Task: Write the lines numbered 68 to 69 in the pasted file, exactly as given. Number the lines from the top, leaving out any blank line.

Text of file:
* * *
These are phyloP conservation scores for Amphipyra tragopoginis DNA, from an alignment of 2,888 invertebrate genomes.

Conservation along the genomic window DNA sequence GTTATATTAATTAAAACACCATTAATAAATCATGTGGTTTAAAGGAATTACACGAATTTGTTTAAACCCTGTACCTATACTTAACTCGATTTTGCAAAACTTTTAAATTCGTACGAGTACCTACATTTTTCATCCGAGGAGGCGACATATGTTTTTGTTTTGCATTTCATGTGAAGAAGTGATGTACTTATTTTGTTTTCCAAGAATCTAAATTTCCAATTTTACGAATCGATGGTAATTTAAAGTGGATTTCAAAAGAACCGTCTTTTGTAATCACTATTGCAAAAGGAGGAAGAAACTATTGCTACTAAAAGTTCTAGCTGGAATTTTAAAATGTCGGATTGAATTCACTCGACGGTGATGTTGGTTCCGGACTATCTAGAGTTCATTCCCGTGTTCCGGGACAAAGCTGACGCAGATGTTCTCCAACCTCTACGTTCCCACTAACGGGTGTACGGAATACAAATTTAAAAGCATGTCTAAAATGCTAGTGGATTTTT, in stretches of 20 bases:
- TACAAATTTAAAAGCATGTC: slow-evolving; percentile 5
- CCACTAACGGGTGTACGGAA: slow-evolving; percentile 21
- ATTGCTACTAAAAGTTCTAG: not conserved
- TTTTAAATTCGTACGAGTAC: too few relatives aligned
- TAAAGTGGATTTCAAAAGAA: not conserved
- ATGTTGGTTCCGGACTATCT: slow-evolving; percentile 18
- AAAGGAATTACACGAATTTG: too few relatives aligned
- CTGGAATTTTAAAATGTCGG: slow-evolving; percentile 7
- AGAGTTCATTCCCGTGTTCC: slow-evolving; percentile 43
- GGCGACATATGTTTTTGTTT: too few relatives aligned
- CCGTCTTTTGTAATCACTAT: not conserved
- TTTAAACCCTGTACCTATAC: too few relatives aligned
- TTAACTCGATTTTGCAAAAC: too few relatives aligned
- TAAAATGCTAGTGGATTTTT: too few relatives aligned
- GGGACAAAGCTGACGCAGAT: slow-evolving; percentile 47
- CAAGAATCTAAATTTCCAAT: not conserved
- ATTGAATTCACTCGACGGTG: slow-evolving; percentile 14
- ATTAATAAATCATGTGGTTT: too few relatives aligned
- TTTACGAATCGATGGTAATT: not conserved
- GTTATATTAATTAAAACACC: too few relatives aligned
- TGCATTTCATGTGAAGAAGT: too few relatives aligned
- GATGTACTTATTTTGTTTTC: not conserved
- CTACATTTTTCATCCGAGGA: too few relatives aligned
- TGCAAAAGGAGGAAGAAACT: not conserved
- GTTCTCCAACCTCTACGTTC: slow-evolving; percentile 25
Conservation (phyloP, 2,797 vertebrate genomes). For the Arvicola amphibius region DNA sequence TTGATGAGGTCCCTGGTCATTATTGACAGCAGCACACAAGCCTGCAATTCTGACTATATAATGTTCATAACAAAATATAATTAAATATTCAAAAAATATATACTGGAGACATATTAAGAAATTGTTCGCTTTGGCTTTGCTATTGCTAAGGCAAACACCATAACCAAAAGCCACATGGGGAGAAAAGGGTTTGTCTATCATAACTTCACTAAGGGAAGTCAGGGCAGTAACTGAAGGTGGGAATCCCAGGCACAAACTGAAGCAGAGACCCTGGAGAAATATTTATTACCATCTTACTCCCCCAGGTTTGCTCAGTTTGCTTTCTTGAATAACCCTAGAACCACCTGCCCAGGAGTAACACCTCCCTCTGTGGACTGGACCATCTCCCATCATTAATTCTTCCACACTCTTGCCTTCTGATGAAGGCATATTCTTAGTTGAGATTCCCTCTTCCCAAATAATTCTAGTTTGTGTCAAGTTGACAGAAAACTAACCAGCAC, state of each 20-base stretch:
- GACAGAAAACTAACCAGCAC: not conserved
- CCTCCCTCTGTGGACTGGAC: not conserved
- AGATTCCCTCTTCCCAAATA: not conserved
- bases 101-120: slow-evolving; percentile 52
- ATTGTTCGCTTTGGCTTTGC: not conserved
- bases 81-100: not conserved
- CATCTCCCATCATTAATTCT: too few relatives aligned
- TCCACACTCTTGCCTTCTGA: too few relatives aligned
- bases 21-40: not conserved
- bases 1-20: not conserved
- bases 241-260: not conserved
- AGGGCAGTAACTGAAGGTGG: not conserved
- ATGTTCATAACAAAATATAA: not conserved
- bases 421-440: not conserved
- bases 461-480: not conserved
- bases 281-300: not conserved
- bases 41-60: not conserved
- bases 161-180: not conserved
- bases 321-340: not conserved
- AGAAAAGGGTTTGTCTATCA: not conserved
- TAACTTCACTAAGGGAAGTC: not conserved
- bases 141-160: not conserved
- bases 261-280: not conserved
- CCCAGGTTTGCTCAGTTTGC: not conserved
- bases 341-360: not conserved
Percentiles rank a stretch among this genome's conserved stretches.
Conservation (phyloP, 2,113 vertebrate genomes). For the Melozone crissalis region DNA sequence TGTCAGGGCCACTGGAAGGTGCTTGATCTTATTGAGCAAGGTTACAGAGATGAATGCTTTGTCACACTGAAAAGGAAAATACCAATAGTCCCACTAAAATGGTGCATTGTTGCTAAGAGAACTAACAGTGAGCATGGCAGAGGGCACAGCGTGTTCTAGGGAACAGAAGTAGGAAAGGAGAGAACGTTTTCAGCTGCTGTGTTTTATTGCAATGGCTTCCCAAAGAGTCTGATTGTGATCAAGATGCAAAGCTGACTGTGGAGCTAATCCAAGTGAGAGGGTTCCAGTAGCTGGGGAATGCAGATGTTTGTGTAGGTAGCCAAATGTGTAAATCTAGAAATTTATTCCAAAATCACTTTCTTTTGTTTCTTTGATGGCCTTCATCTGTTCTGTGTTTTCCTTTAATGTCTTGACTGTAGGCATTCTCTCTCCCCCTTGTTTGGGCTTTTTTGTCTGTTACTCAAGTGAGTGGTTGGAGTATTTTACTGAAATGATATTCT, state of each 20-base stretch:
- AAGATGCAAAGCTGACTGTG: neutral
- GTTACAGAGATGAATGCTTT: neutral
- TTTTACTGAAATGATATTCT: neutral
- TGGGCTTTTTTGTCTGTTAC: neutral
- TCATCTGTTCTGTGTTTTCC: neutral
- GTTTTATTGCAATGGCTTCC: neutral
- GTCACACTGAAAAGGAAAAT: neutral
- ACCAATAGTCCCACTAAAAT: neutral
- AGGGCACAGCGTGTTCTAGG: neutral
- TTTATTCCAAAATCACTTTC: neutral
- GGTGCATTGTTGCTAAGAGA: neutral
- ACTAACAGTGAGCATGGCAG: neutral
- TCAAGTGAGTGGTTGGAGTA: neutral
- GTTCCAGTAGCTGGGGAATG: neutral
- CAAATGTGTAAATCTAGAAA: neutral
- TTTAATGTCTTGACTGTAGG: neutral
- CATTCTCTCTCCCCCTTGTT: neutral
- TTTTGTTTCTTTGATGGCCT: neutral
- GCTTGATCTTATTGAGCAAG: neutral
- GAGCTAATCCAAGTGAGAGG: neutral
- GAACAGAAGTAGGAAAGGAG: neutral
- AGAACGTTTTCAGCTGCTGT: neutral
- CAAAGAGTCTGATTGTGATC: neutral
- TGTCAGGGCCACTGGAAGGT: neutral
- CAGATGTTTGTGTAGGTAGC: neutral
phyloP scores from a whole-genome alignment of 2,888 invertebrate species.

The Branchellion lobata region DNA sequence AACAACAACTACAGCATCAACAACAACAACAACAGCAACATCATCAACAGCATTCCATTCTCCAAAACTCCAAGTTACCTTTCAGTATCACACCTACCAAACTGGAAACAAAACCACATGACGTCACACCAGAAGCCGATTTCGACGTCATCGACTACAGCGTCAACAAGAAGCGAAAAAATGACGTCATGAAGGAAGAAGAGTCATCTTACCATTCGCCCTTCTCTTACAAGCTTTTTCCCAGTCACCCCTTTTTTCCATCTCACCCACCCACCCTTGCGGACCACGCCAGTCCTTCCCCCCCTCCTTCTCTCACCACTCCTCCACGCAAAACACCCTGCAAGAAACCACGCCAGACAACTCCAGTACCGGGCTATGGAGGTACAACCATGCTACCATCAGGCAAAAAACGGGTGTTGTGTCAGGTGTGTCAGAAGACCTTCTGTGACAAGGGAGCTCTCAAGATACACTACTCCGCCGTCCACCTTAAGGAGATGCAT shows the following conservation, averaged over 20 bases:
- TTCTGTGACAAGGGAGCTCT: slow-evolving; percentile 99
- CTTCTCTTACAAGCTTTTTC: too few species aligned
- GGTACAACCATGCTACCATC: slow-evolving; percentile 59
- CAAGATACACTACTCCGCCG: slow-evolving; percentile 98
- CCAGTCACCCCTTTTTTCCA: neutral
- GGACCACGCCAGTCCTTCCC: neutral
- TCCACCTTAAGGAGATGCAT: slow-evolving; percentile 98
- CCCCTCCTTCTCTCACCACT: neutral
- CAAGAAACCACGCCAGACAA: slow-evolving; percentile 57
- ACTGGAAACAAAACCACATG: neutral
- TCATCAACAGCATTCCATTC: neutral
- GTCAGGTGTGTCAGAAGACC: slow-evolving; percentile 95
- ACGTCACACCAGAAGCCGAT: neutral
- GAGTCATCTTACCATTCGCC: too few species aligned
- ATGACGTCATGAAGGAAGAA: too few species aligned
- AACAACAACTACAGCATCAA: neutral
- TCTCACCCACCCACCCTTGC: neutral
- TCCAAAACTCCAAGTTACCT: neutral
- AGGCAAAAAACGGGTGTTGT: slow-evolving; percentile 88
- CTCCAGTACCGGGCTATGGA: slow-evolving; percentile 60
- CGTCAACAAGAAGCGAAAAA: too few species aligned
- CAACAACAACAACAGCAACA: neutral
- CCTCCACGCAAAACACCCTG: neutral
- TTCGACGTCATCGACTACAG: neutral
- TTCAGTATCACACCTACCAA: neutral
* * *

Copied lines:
- TCAAGTGAGTGGTTGGAGTA: neutral
- GTTCCAGTAGCTGGGGAATG: neutral